What/who is bionet

Roy Smith roy at phri.nyu.edu
Thu Sep 20 10:13:07 EST 1990


steffen at merlin.bcm.tmc.edu (David Steffen) writes:
> If the questioner receives all responses, summarizes, and posts back to the
> net, what is lost?  Further discussion, if necessary, can take place then.

	Personally, I prefer real round-table discussions where everybody
just replies to the whole audience of the original question.  It makes for
more lively discussions.  In the reply-to-sender-and-he'll-sumarize mode,
two basic things can go wrong.  First, the sender might forget, or just not
bother.  This happens a lot, and I'll admit that I'm probably as guilty of
it as anybody else.  Second, even if the sender does produce a summary, the
time lag between the original question and the appearance of the summary is
usually enough to take it out of context.

	On top of all that, producing a good summary is not trivial.  You
don't want to just string all the replies together into a bundle and send
them back out.  At the very least, you want to edit away extra headers and
all those multiple copies of your original message that people sent back to
you (finding the right balance between not giving enough context for the
answer to make sense and just blindly reproducing the entire original query
is not trivial either).  Better, is to restate the question, summarize the
major points of the various replies (which may include several dissenting
opinions), and then provide enough quotes to fill in the details and give
proper attribution.  Starting to sound like writing a review paper, no?  No
wonder you see so few really good summaries, it's just too much work.

	On the other hand, in a free-for-all round table, you get a lot of
noise, a lot of duplication, people tending to go off on tangents (and/or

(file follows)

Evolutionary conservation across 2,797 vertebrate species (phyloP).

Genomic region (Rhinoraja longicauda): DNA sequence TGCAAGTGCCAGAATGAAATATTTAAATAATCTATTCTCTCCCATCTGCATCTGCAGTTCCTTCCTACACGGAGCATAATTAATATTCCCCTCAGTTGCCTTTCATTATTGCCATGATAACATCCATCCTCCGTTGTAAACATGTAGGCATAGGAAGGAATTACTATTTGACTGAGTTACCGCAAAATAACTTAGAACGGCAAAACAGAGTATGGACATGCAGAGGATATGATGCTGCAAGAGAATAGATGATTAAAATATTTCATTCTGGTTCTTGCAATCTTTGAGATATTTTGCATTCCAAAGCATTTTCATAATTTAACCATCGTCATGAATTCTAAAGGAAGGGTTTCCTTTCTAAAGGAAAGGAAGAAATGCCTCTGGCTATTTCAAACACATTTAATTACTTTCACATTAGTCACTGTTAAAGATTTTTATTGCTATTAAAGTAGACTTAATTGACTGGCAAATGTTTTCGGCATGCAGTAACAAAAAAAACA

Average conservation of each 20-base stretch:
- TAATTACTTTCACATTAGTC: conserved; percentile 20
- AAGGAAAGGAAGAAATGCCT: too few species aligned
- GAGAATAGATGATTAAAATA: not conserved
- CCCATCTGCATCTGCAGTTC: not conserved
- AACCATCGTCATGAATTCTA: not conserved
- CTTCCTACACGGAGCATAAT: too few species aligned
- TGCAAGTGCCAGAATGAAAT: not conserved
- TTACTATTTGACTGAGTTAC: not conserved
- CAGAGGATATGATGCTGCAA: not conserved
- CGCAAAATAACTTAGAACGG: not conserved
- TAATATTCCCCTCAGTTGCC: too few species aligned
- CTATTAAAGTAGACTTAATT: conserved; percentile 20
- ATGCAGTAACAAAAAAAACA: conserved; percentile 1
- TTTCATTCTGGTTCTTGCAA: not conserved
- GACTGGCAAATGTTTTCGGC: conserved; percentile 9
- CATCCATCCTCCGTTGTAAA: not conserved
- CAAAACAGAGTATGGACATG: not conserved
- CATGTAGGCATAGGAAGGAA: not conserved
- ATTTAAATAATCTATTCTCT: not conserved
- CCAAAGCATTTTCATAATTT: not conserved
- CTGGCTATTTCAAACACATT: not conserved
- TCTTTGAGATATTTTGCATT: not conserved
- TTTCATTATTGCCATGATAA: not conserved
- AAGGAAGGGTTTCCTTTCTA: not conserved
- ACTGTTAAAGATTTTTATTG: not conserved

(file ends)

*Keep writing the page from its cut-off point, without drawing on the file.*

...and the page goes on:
flame wars), and often the topic of discussion drifts away from the
original to something totally unrelated.  Is this good or bad?  I don't
know, I suppose both ways have their advantages.  Some people like formal
sit-down dinners with featured speakers making presentations, some like
cocktail parties.

> In terms of making it easier for network novices to get involved in 
> newsgroup discussions, it  might help to have the return address of the 
> *newsgroup* as part of the message.

	My understanding of bionet is that it's a melange of newsgroups,
bboards, mailing lists, notesfiles, etc.  Each type of media has its own
constraints and traditions.  While I sort of feel that while it's a good
thing to get the word out in as many fora (plural of forum?) as possible, I
can't help but think that the conflicting media just don't mesh very well.
Many of the messages I see on the bionet newsgroups appear to be
unconnected, or somehow disembodied, almost as if I'm not hearing all of a
conversation.  I wonder how much of that is because of media mismatches.  I
barely understand how it's all pieced together (and that's what I do for a
living), so how can Joe Biologist be expected to deal with it all?

> while composing this response I noticed that the newsgroup was listed
> as bionet.followup rather than bionet.general, so I changed it.

	Yeah, I got bit by that a few weeks ago (you, apparantly, are a lot
more observant than I am; I didn't notice it until a few days later when a
few of us were trying to sort out why a message I posted got seen by some
people but not by others).  It's a holdover from the dim dark days of
usenet history.  There was once a group called net.general, which was to be
used as a sort of emergency channel.  All followups to net.general were
supposed to go to net.followup, and many bits of news software turned
followups to articles in X.general to X.followup automagically.  A lot of
that software is still around, and probably will be for a long time.

> One further point. The return address of the poster is often not
> decipherable by a network novice, so why not include it after you